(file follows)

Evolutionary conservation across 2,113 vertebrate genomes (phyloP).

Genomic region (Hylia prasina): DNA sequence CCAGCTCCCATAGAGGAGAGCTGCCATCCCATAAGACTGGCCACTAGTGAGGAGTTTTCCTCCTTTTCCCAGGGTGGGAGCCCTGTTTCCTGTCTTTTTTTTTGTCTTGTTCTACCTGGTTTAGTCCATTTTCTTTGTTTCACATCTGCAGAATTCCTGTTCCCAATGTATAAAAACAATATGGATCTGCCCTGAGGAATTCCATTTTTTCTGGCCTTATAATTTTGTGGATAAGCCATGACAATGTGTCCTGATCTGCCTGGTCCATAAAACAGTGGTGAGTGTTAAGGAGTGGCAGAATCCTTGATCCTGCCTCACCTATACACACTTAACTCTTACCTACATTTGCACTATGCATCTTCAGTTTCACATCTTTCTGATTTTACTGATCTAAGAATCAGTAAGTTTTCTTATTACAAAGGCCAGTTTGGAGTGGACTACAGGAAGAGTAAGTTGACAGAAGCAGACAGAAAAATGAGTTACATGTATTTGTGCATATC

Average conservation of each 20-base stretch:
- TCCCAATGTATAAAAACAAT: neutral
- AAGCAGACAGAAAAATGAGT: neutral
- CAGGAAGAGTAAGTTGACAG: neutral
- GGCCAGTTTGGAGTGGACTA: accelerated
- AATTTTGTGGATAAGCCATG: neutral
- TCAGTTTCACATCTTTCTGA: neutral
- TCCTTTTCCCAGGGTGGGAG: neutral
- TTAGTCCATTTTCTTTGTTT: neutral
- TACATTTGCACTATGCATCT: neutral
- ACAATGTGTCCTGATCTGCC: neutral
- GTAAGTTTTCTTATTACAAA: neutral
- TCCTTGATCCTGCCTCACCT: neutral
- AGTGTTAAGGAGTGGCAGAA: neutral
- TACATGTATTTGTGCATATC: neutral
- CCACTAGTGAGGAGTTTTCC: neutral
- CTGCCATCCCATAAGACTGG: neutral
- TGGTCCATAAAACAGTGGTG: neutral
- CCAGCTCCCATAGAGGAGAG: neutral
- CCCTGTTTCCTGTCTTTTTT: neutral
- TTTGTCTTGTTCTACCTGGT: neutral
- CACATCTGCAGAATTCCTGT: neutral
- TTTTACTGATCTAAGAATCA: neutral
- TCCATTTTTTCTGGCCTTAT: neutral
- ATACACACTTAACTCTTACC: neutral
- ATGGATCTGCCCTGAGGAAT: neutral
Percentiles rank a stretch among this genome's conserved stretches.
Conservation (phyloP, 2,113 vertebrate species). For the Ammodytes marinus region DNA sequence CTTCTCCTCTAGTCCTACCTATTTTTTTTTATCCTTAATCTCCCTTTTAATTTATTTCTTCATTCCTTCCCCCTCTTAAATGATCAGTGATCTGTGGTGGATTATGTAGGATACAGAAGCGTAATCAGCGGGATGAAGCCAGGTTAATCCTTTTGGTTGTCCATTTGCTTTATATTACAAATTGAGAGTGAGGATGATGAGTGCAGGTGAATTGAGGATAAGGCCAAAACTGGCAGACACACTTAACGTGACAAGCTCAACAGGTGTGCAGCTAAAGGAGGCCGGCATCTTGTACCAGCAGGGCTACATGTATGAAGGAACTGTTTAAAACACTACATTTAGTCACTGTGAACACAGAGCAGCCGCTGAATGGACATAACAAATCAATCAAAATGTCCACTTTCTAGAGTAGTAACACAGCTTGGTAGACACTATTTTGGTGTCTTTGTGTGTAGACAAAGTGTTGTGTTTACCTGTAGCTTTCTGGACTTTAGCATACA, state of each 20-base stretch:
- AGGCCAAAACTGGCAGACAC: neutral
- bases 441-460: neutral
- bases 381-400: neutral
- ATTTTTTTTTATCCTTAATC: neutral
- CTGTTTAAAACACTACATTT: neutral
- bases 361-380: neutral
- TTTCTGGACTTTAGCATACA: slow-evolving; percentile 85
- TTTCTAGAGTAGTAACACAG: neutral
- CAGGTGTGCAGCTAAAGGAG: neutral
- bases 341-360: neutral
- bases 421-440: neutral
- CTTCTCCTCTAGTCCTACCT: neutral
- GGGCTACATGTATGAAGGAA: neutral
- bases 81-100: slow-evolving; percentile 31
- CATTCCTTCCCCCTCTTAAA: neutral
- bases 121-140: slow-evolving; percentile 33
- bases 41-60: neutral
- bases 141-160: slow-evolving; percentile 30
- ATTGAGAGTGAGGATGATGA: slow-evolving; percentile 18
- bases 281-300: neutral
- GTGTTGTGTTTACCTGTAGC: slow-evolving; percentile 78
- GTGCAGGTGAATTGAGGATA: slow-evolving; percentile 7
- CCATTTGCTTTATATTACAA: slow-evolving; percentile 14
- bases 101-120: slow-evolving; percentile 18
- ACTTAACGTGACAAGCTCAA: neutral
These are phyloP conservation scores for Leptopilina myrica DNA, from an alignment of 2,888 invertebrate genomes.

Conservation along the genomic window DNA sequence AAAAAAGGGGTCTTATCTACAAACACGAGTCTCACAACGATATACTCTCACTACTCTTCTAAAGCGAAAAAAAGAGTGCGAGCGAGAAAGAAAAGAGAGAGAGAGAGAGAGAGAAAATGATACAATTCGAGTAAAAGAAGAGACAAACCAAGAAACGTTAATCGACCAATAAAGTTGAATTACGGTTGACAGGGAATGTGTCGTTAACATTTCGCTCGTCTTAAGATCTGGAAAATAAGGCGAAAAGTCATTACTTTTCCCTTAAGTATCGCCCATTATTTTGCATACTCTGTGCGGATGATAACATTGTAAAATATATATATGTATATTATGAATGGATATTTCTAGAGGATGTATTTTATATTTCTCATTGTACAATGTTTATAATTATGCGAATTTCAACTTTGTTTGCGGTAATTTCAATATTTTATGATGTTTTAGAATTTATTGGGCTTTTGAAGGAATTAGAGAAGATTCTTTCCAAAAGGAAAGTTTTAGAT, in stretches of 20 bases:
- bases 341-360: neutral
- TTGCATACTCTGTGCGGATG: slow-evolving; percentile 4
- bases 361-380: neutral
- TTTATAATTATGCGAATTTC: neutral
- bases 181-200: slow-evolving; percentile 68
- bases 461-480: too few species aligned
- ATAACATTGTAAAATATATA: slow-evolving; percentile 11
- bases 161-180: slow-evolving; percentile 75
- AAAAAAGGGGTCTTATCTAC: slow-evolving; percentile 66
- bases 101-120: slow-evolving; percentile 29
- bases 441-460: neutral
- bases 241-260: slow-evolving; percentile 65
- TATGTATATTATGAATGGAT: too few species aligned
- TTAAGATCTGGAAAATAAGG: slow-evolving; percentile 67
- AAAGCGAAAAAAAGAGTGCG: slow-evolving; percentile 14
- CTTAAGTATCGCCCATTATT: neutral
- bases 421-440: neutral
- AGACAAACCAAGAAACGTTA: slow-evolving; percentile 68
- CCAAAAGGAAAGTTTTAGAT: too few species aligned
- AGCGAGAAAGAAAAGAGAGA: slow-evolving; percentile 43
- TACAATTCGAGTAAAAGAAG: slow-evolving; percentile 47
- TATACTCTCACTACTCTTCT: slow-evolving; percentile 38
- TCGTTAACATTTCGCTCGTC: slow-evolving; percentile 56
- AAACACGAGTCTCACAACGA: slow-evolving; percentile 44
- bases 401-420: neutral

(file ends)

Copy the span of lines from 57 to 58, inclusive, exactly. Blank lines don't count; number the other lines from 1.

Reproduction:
Conservation along the genomic window DNA sequence AAAAAAGGGGTCTTATCTACAAACACGAGTCTCACAACGATATACTCTCACTACTCTTCTAAAGCGAAAAAAAGAGTGCGAGCGAGAAAGAAAAGAGAGAGAGAGAGAGAGAGAAAATGATACAATTCGAGTAAAAGAAGAGACAAACCAAGAAACGTTAATCGACCAATAAAGTTGAATTACGGTTGACAGGGAATGTGTCGTTAACATTTCGCTCGTCTTAAGATCTGGAAAATAAGGCGAAAAGTCATTACTTTTCCCTTAAGTATCGCCCATTATTTTGCATACTCTGTGCGGATGATAACATTGTAAAATATATATATGTATATTATGAATGGATATTTCTAGAGGATGTATTTTATATTTCTCATTGTACAATGTTTATAATTATGCGAATTTCAACTTTGTTTGCGGTAATTTCAATATTTTATGATGTTTTAGAATTTATTGGGCTTTTGAAGGAATTAGAGAAGATTCTTTCCAAAAGGAAAGTTTTAGAT, in stretches of 20 bases:
- bases 341-360: neutral